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Care Act 2014

Section 14 – Power of local authority to charge

117.This section gives local authorities a general power to charge for certain types of care and support, at their discretion.

118.If it does exercise this power, subsection (4) stipulates that a local authority may not charge a person more than what it costs it to provide or arrange the care and support. This general power replaces the existing duty on local authorities to charge for care home accommodation set out in section 22(1) of the National Assistance Act 1948, and powers to charge for other types of care and support (including those under section 17 of the Health and Social Services and Social Security Adjudications Act 1983, and section 8 of the Carers and Disabled Children Act 2000).

119.Subsection (2) provides that the power to charge is subject to section 15. Section 15(1) stipulates that the local authority cannot charge an adult for meeting needs if the adult has reached the cap on care costs; however section 15(7) makes clear that a local authority can still charge for daily living costs. Therefore, even when someone has reached the cap, they still can be charged if their care includes daily living costs.

120.Subsection (3) stipulates that where a local authority makes a charge under subsection (1) for meeting a carer’s needs by providing care and support to an adult needing care it may not charge the carer.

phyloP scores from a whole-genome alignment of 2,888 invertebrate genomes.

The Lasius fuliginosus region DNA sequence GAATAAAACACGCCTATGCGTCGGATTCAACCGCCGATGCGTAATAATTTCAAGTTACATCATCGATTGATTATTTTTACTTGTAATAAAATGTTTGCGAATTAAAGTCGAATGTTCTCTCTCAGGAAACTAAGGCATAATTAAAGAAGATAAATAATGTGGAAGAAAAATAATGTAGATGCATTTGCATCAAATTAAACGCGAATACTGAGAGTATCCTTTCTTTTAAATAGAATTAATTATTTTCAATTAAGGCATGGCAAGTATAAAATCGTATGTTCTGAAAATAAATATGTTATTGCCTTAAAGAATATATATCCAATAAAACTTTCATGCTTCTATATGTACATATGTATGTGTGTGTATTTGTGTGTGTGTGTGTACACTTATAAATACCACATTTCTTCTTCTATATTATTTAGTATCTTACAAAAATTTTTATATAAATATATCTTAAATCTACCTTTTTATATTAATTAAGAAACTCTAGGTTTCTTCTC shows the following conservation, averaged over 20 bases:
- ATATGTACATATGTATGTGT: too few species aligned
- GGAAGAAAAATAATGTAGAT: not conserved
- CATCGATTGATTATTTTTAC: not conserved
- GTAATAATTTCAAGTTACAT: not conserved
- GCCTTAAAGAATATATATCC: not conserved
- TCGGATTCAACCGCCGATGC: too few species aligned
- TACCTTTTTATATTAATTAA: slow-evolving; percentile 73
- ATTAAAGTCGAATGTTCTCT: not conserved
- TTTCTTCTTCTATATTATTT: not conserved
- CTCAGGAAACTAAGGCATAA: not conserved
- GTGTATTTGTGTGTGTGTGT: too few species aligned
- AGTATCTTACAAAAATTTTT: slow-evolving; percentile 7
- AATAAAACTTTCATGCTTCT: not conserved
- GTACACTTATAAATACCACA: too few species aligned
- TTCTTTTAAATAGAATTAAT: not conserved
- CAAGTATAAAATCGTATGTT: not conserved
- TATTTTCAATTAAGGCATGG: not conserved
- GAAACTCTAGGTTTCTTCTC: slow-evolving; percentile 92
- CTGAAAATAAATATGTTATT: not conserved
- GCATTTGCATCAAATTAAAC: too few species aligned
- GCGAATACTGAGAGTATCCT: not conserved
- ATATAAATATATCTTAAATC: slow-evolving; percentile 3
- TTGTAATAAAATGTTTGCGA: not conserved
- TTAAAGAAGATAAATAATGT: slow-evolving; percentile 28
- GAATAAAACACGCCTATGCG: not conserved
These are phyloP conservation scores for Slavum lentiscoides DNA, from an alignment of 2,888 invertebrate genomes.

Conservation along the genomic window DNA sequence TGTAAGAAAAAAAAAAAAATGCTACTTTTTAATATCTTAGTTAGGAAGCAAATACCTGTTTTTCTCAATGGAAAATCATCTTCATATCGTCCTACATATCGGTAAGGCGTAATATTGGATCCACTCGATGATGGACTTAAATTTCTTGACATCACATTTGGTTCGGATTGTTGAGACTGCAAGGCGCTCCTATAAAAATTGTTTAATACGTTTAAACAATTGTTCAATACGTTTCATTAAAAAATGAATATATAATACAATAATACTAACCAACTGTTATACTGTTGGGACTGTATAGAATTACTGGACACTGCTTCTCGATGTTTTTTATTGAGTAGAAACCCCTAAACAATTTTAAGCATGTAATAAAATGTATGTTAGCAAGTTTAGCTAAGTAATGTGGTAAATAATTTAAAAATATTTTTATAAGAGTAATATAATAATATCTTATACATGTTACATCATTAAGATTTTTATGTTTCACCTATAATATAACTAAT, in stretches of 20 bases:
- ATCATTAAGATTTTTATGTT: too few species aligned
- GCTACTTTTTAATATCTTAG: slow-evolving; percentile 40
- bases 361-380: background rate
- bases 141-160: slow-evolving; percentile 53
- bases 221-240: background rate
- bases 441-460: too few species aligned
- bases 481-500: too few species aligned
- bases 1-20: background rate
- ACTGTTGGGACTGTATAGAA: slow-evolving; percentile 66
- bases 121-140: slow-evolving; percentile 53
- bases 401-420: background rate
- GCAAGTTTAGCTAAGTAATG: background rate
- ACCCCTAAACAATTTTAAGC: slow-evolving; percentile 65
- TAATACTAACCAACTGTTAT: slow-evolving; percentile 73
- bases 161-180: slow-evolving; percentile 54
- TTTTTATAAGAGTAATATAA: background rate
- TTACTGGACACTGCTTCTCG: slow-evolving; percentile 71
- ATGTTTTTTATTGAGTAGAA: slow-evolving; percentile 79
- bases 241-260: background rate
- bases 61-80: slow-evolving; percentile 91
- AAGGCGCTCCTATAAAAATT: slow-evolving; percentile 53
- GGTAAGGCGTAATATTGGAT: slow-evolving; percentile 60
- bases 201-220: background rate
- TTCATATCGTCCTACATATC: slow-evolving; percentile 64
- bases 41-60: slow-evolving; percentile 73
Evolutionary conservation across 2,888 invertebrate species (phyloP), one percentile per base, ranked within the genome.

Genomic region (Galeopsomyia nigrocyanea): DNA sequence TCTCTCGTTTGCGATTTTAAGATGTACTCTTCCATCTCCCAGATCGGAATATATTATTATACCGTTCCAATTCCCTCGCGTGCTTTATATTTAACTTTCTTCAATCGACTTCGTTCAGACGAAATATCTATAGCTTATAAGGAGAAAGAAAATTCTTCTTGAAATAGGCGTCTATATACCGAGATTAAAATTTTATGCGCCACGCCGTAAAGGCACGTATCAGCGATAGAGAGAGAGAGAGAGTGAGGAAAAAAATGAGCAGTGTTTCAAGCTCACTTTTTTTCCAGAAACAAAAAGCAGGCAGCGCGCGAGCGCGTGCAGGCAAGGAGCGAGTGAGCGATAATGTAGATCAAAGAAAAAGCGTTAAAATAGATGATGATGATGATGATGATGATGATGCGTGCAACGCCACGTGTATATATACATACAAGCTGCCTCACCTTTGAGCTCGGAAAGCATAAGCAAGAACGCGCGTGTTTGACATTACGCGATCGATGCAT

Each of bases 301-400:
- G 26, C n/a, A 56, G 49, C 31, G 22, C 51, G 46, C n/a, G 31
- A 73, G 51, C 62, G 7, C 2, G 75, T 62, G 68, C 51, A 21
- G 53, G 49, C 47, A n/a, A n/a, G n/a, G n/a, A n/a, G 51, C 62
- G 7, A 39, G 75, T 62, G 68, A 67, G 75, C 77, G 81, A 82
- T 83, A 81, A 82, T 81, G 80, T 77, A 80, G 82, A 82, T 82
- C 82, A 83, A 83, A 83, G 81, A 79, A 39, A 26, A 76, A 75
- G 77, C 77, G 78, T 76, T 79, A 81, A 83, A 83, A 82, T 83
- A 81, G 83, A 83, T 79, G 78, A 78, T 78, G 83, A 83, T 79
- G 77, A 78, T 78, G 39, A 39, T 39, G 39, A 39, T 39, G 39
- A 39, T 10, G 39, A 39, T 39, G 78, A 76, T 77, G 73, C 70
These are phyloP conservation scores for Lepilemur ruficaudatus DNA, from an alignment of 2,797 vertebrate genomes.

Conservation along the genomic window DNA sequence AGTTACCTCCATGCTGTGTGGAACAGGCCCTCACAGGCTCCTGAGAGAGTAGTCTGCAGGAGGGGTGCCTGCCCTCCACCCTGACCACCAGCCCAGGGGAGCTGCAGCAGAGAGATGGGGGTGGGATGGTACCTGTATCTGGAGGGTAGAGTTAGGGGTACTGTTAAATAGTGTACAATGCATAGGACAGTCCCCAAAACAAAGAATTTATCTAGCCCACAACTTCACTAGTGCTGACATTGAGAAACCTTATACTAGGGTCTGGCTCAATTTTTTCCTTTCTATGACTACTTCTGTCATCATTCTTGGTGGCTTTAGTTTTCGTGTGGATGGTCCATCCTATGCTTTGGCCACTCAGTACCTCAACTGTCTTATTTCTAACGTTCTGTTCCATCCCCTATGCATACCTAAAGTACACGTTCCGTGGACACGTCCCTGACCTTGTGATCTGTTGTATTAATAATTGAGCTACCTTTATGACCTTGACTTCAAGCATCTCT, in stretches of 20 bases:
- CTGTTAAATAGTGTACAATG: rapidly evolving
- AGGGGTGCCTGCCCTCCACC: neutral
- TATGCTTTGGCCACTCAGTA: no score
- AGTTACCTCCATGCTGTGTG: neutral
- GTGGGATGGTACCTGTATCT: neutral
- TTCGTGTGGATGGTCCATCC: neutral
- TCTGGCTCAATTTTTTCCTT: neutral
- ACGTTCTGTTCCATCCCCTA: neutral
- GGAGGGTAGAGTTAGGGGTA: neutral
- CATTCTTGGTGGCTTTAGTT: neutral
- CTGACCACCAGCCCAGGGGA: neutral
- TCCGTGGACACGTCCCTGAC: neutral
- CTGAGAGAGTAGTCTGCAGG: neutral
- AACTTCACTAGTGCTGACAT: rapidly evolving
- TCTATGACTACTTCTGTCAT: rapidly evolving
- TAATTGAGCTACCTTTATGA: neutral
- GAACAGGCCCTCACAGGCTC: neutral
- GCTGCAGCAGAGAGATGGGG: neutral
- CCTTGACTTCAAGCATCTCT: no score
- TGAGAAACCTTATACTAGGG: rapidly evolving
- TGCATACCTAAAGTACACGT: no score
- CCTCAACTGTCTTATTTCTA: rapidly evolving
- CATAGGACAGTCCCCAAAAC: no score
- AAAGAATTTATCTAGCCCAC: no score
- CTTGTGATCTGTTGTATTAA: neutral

121.The power to charge extends to all types of care and support, unless regulations state that the specific service must be provided free. Certain services or activities cannot be charged for: for example, needs assessments or carer’s assessments. Subsection (6) gives examples of how regulations might define the provision of care and support to be provided free of charge. These regulations will replace those made under section 15 of the Community Care (Delayed Discharges etc.) Act 2003.

122.Subsection (7) ensures that a person’s income does not fall below a certain amount as a result of charging. The amount will be specified in regulations, which could specify different amounts for different circumstances. For example, setting a personal expenses allowance for care home residents or specifying the amount below which the income of a person receiving care and support in their home may not fall.

123.Subsection (8) enables regulations to specify cases or circumstances where an adult can be treated as having income that would (or would not) fall below a certain amount as a result of charging. For example, in a case where a local authority would make a notional charge, regulations could ensure that a person who receives a certain welfare benefit is automatically exempt from that charge. This helps protect the person’s income while giving greater flexibility to the local authority not to have to carry out a financial assessment where the care package is of low value.

124.When a person has care and support needs but does not qualify for financial support from the local authority, they are still able to request that the local authority arrange the care and support that they require on their behalf. Where the local authority arranges the care and support necessary for that individual, subsection (1)(b) gives the local authority a power to charge a fee to cover the costs of arranging that care and support. However, the local authority may not charge such fees in relation to any types of care and support specified in the regulations under subsection (6).

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